To many, they are the Greatest Generation, but the veterans of World War II are also a humble generation, unwilling to brag about their adventures, to display their medals, or wounds, preferring instead to get on with their lives.
When Melvin Schissler left the Air Force after the war, he did what many did. He moved on, graduating from Lehigh University in three years. He started a family and worked in several insurance businesses in Philadelphia before becoming an administrator at the Lutheran Community retirement village, where we meet to talk.
“You just didn’t talk about your experiences unless you had a specific question asked of you,” said Otto Lee Liepin, a Korean War veteran and a friend of Schissler’s for 44 years, who is flush with anecdotes about the lard-laden fish and chips in Piccadilly Circus never finished, and trading American cigarettes for some warm woolen socks in the Irish port of Cobh.
Schissler, who graduated from Quakertown Community High School in 1941, is more taciturn and more matter of fact. He saw his military missions as a job to be done, something to talk about, but not something to dwell on.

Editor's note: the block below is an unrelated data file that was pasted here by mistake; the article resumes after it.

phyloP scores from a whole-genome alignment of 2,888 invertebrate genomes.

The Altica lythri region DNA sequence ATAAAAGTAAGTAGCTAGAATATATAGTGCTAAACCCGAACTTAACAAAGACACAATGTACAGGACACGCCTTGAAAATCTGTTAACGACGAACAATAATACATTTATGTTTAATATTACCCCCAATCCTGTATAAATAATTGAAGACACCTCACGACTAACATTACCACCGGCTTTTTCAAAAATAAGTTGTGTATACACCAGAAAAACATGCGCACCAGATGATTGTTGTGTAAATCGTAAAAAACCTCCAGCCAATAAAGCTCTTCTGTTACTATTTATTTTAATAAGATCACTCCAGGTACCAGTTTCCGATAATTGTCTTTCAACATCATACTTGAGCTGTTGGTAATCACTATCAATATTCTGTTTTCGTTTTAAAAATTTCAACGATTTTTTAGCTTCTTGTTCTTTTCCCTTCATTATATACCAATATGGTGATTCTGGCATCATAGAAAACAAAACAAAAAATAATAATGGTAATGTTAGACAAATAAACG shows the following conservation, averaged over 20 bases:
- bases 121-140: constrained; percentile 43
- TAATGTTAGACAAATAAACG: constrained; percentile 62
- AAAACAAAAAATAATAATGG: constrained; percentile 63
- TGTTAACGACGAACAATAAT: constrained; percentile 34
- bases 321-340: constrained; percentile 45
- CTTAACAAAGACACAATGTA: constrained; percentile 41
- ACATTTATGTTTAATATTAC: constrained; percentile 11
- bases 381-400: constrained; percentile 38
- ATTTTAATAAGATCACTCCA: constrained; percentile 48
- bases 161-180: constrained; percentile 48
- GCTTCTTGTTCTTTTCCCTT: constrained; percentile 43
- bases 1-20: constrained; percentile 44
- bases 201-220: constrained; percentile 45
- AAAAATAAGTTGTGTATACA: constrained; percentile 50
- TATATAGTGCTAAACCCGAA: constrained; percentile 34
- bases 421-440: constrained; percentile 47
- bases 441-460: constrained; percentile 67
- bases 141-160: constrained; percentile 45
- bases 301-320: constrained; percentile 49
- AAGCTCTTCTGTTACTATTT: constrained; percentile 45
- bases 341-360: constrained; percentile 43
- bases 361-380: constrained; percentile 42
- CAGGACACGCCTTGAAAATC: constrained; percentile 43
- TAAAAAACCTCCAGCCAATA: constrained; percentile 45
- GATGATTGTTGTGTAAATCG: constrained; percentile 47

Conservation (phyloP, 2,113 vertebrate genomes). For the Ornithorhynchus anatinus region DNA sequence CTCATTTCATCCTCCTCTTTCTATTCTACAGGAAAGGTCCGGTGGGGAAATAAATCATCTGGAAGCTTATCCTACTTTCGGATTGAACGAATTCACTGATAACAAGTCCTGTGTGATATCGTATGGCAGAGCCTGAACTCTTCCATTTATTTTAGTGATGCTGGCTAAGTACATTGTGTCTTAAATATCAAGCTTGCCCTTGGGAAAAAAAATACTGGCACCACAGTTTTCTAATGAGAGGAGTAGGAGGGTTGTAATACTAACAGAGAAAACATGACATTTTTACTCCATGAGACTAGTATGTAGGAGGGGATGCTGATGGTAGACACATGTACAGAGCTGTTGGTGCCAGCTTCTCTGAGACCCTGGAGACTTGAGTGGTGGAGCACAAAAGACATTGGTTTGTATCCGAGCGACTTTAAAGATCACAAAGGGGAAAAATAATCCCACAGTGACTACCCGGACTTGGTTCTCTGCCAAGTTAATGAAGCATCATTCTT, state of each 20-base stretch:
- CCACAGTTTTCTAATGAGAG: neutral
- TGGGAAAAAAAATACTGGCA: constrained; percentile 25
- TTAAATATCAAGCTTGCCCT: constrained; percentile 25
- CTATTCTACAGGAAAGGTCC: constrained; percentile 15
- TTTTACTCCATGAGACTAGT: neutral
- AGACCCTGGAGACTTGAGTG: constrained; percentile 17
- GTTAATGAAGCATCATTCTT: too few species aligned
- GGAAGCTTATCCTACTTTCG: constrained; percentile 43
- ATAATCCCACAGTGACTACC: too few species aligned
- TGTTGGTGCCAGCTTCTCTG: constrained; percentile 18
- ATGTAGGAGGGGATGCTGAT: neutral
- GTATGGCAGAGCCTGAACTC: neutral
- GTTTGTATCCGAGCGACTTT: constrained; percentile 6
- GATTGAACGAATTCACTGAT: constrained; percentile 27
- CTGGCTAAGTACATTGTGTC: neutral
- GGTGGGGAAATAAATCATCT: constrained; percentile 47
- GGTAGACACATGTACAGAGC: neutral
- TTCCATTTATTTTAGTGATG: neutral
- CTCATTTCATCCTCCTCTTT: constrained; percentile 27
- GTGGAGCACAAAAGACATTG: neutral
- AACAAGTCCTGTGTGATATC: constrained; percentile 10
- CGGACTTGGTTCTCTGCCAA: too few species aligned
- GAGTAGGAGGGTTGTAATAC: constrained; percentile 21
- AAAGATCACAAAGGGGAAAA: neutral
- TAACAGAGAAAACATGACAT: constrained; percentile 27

When told he would be the ball turret gunner, a position on the belly of the B-17 fraught with risk, he didn’t question it. He did what was asked of him.
“When I enlisted, another one of the gunners was assigned to it, but he must have pulled rank. I was assigned third gunner.”
Still short and slender at 95, Schissler was what his superiors were looking for. For you had to be small to fit into such a cramped area.
He eventually flew in 25 missions, hitting so-called strategic sites in Germany such as munitions factories, enemy bullets fortunately flying by him. He was one of the lucky ones; in one day in October 1943 known as Black Thursday, 65 B-17s never came home.
It wasn’t all smooth flying at 30,000 feet, though.
On one occasion, his plane lost two of its motors; on another, Schissler’s oxygen line broke. “Fortunately, we got back to an English base in time, and they took my hands and wrapped them because of the frostbite. Wouldn’t you know, I had to go to the bathroom and one of the crew members had to help me.”
“Did you keep in touch with them?” I ask.
Schissler says he never saw the crew of the Nola Gail again. Perhaps they too wanted to get on with their lives, close up those wounds of war. “It was all stored up in here,” says Liepin, pointing to his head.
The Lutheran Community at Telford hosts a breakfast for veterans on the first Thursday of the month.